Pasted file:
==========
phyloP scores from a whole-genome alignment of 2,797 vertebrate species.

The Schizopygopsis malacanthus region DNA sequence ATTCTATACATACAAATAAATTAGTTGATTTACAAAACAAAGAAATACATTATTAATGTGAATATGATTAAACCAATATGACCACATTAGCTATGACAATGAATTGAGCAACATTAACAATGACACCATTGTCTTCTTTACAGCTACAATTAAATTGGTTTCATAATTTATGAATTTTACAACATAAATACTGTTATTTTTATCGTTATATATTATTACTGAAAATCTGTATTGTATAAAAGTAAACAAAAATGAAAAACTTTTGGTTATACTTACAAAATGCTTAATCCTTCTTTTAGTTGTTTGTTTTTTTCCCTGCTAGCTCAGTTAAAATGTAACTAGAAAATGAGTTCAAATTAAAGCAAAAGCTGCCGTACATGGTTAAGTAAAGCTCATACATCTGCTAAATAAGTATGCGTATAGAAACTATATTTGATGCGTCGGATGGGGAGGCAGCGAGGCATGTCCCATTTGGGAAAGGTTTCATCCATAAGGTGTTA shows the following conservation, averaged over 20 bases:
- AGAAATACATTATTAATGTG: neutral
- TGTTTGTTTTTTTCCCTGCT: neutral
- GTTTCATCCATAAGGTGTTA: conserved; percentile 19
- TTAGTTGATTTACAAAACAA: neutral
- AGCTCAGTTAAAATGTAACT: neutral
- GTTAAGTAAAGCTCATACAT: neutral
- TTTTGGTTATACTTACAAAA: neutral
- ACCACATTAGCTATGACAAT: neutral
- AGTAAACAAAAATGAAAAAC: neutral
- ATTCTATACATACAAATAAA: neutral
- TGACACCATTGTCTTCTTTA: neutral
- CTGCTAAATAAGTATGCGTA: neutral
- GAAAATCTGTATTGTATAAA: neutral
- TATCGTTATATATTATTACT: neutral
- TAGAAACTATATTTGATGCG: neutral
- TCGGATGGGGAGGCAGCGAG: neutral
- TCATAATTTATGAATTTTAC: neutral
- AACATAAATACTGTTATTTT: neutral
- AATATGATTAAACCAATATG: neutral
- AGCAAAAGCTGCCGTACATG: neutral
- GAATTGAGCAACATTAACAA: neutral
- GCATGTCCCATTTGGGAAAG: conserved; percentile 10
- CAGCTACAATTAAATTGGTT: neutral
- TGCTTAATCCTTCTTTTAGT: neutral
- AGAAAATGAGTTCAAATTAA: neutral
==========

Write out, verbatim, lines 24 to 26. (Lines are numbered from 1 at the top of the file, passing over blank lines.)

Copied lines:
- GCATGTCCCATTTGGGAAAG: conserved; percentile 10
- CAGCTACAATTAAATTGGTT: neutral
- TGCTTAATCCTTCTTTTAGT: neutral